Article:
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Arizona Late Fees, Termination for Nonpayment of Rent, and Other Rent Rules

Find out Arizona rent rules, including limits on late fees, notice requirements for rent increases, and notice required for terminating a tenancy for nonpayment of rent.

Your lease or rental agreement should spell out your landlord’s key rent rules, including:

  • the amount of rent (there are no limits to how much a landlord can charge in Arizona since there are no communities with rent control in the state)
  • where rent is due (such as by mail to the landlord’s business address)
  • when rent is due (including what happens if the rent due date falls on a weekend date or holiday)
  • how rent should be paid (usually check, money order, cash, and/or credit card)
  • the amount of notice landlords must provide to increase rent
  • the amount of any extra fee if your rent check bounces, and
  • the consequences of paying rent late, including late fees and termination of the tenancy.

State laws in Arizona cover several of these rent-related issues, including limits on late fees, the amount of notice a landlord must provide to increase rent under a month-to-month tenancy, and how much time a tenant has to pay rent or move before a landlord can file for eviction.

Arizona Rules on Late Fees

Rent is legally due on the date specified in your lease or rental agreement (usually the first of the month). If you don’t pay rent when it is due, the landlord may begin charging you a late fee. Under Arizona law, late fees must be set forth in a written rental agreement and must be reasonable. (Ariz. Rev. Stat. Ann. § 33-1368(B) (2020).)

Arizona Rules on Bounced Check Fees

Arizona allows recipients of bounced checks (such as landlords) to collect a service fee of no more than $25, plus the amount charged by the landlord’s bank for processing the check. (Ariz. Rev. Stat. Ann. § 44-6852 (2020).)

Amount of Notice Arizona Landlords Must Give Tenants to Increase Rent

Arizona landlords must give tenants at least 30 days’ notice (in writing) to increase rent or change another term of a month-to-month rental agreement. If you have a long-term lease, however, landlords may not increase the rent until the lease ends and a new tenancy begins—unless the lease itself provides for an increase. Landlords may, however, adopt new rules and regulations that don’t substantially modify the rental agreement after giving tenants 30 days’ notice. (Ariz. Rev. Stat. Ann. §§ 33-1342, 33-1375 (2020).)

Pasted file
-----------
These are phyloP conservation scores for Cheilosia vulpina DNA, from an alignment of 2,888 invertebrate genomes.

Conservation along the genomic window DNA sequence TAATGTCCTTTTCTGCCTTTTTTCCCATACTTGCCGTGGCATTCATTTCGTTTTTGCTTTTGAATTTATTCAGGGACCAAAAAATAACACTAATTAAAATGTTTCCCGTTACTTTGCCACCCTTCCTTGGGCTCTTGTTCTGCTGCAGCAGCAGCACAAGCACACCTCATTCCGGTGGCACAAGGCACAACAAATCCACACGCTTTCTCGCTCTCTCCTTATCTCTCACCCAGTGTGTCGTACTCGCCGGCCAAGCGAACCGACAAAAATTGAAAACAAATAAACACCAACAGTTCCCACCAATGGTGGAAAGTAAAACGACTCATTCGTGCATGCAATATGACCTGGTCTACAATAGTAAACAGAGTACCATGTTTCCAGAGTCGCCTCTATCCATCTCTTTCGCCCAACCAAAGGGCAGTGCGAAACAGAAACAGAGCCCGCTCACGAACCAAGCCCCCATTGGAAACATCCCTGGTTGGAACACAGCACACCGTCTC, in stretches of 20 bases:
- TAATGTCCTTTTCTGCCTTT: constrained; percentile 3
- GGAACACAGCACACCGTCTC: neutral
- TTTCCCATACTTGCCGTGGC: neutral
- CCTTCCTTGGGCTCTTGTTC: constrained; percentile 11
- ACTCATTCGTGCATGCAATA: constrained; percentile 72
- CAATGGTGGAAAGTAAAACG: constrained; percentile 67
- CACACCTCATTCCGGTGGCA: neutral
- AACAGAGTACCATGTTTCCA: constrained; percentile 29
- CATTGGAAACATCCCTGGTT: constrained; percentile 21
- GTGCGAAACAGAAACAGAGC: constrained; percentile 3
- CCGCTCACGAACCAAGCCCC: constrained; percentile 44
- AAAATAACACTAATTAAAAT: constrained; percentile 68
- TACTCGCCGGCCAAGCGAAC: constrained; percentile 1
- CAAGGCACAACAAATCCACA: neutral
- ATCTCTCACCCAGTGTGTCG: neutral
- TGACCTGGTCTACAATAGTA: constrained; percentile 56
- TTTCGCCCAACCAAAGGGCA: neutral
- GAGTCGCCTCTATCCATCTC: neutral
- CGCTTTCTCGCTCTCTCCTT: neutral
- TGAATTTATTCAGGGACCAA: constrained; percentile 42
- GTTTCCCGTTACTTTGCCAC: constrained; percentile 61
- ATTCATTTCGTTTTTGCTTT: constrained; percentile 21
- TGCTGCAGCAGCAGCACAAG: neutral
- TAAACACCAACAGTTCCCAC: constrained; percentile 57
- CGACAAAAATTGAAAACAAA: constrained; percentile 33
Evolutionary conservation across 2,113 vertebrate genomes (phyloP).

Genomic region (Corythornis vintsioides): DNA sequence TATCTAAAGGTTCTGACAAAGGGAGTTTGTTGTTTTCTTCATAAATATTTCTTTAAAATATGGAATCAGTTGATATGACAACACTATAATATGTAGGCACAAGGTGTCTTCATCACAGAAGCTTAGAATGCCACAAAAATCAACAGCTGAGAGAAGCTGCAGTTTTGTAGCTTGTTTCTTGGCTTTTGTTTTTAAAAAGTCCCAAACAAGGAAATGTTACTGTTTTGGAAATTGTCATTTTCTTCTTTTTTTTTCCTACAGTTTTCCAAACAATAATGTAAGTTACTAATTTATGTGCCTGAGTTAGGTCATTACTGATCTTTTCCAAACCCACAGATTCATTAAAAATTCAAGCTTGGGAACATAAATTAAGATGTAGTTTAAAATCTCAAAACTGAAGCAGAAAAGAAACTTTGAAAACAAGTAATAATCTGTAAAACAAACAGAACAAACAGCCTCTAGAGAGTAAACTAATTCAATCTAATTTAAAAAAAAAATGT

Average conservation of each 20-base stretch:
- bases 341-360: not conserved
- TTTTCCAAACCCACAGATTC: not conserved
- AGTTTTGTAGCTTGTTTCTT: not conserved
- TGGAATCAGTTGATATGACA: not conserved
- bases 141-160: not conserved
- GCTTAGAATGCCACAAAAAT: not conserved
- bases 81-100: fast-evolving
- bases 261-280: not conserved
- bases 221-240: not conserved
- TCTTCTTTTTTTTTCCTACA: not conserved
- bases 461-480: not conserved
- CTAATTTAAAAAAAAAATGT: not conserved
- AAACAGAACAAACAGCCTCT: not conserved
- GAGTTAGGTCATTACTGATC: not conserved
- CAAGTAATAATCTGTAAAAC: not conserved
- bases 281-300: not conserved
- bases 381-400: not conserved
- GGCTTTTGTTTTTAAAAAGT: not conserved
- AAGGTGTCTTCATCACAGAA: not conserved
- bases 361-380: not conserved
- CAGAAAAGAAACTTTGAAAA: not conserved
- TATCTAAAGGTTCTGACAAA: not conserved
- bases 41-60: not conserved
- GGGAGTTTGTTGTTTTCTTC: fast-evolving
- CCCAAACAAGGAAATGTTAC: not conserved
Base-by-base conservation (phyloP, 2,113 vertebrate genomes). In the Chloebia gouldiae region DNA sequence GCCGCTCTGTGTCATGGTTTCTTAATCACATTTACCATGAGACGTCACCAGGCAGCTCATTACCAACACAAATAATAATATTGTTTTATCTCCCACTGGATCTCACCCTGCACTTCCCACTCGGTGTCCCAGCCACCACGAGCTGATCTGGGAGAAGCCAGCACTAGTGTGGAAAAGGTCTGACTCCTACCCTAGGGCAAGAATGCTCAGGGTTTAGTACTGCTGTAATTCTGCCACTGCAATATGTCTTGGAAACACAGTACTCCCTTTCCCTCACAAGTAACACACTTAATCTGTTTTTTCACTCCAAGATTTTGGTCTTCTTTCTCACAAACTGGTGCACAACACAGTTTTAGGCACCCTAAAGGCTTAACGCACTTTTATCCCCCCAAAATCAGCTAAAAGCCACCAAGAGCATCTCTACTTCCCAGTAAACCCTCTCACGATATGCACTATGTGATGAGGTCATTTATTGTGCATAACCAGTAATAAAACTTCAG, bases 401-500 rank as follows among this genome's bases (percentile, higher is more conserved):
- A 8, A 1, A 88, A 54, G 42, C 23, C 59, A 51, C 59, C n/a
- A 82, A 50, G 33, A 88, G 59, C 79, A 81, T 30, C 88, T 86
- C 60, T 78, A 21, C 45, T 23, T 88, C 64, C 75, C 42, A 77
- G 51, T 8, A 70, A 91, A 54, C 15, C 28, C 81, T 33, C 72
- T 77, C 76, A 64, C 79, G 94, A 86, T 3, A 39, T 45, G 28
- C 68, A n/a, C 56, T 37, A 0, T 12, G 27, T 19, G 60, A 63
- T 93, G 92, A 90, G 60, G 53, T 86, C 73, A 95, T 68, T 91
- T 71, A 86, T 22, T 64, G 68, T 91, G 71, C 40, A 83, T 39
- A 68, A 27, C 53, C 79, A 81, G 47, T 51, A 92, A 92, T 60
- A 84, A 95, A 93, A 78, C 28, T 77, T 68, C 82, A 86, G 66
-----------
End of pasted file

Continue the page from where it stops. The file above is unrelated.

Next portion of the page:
Rent Increases as Retaliation or Discrimination

Arizona landlords may not raise the rent in a discriminatory manner—for example, only for members of a certain race. Also, Arizona landlords may not use a rent increase in retaliation against you for exercising a legal right—for example, in response to your legitimate complaint to a local housing agency about a broken heater. Retaliation is presumed if the landlord takes certain actions within 6 months of the tenant’s act. (Ariz. Rev. Stat. Ann. § 33-1381 (2020).)

Arizona State Laws on Termination for Nonpayment of Rent

States set specific rules and procedures for ending a tenancy when a tenant has not paid the rent. Arizona landlords must give tenants at least five days in which to pay the rent or move. If the tenant does neither, the landlord can file for eviction. (Ariz. Rev. Stat. Ann. § 33-1368 (2020).)

Arizona Guide to Tenant Rights

For an overview of tenant rights when it comes to paying rent under Arizona landlord-tenant law, check out the Tenant’s Rights and Responsibilities Handbook, provided on the Arizona Attorney General’s website.

Other Resources

Federal and state statutes, as well as local ordinances, set out rules and procedures landlords and tenants must follow. These statutes and ordinances can change, so checking them is always a good idea. How courts interpret and apply the law can also change. These are just some of the reasons to consult a local landlord-tenant attorney if you have any questions or are (or plan to be) involved in a lawsuit. The Arizona State Legislature’s website is a good source for finding the most recent state statutes, and the Cornell Law School’s Legal Information Institute is a good source for federal statutes. Most of the time, you can find applicable local ordinances on your city’s or county’s website.

Also, visit the Laws and Legal Research section of Nolo for advice on finding and reading statutes and court decisions.

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